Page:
It will soon be impossible to get oil and gas leases on 24,000 acres of the Wyoming Range. Conservation non-profit the Trust for Public Land bought out existing leases within the Wyoming Range to maintain the area for wildlife and recreation. It’s the second time the groups have done this in the southeast part of the state – bringing the total number of retired acres by the trust to 80,000. Chris Deming, a project manager with the Trust for Public Land, who helped lead the way for both acquisitions.
CD: Last week, the Trust for Public Land helped protect another 24,000 acres in the Wyoming Range from oil and gas development. Working with Stanley and Mountain Energy, we successfully came up with a business solution to a conservation problem. In that, we avoided more oil and gas development in the Wyoming Range which is an area that has been of concern over the proposed drilling as far back as the mid-1990s.
CM: What’s problematic about this area as far as energy development and why does wildlife and other factors supersede that?
CD: Starting in the mid-90s, the residents of northwest Wyoming were concerned about the impacts to wildlife, their recreational pursuits be it hunting, fishing or horseback riding, the impacts of the proposed oil and gas drilling to water and the impacts to air quality. You may have heard of the Red Desert to Hoback corridor. The collaring work and the data that has been discovered through that effort shows that much of the Wyoming Range is the summer habitat for many of those mule deer and large ungulate that travel south to north through that corridor. Those residents really galvanized around this area and helped voice their concerns over the proposed drilling which has affected the positive conservation outcome over the last 15 years.
CM: Was there proposed drilling there, were there leases that were owned, was there active oil rigs or anything else... or was that all held off?
CD: There’s a combination of all of the above. When the Wyoming Range efforts started, one of the things that was critical to any protection work being done was the Wyoming Range Legacy Act. Starting in 2007, the late Senator Craig Thomas introduced legislation that was carried forth and approved with the support of Senator Barrasso and Mike Enzi which designated an area of about 1.2 million acres in the Wyoming Range for future protection. Within that 1.2 acres, no future oil and gas lease permits would be let and any existing valid leases were eligible to be acquired by organizations like the Trust for Public Land, handed back to BLM [Bureau of Land Management] to be relinquished and retired in perpetuity.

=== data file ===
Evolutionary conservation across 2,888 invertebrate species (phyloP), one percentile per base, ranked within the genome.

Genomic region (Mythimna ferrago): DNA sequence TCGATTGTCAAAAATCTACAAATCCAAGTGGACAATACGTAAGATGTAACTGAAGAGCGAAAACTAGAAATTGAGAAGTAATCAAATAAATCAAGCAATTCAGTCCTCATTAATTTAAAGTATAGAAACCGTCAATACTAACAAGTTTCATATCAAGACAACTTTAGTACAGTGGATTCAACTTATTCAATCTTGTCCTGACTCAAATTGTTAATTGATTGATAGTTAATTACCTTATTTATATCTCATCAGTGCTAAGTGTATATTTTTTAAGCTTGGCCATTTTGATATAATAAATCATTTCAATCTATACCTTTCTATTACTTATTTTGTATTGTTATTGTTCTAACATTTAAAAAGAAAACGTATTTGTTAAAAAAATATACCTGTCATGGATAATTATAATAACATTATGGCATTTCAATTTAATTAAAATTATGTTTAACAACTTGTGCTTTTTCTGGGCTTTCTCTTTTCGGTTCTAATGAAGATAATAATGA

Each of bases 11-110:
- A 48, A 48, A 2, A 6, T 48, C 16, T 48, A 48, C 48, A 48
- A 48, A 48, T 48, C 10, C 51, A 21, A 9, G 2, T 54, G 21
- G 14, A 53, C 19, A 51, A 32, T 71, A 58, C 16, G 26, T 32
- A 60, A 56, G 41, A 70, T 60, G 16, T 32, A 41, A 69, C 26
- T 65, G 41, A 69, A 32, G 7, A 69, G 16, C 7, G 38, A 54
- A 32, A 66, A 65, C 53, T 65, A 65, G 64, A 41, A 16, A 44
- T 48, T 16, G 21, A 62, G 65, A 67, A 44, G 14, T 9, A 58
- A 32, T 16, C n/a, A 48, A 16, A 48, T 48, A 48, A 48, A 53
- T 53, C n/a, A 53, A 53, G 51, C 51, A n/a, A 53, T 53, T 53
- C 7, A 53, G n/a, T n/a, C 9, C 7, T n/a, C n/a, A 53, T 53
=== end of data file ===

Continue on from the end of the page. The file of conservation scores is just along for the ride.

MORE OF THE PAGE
CM: Is this the second part of the retirement? Has there already been some part of the Wyoming Range that was retired or is this the first time something like this happened in the Wyoming Range?
CD: This is the second time. The Trust for Public Land got engaged in 2010 in an effort to acquire nearly 56,000 acres of oil and gas leases from PXP, a Houston-based oil and gas company. We moved forward with that… and through a successful fundraising effort, Save the Hoback campaign, we were able to acquire PXP's leases in the Wyoming Range at the end of 2012.
CM: So, I’ve heard you say this is a business solution to a conservation problem a few times… can you elaborate on what that means
CD: We are not an advocacy organization. We have been very successful in working with oil and gas companies, such as PXP and now Stanley Energy and Mountain Energy to, in essence, acquire their oil and gas leases using private dollars, to compensate them for their investment in that area. In lieu of drilling, we were acquiring those leases from them and handing them back to BLM to be retired in perpetuity.
CM: I think the perpetuity part sounds pretty clear, but is there any way that this land in the future could be used for oil and gas or is it now illegal?
CD: That was a Congressional legislation that was approved in 2009. It is part of legislation… only way that that could be undone is if future legislation unwound what was done and put in place.
CM: How was this possible. Where did the money come from to be able to do this?
CD: The recent acquisition by Stanley and Mountain energy leases was thanks to a generous grant from the Wyss Foundation enabling us to move forward with the acquisition and retirement of those leases.
CM: So, what are the next steps for actually getting this land retired?
CD: After our acquisition on July 3rd, we’ve been working with BLM Wyoming to relinquish and retire the leases that we just acquired from Stanley and Mountain Energy. We anticipate that the completion of the retirement of these leases will happen within the next 30 days.
CM: Great, well thanks for making time for me today, Chris -
CD: I appreciate it, thanks for your time.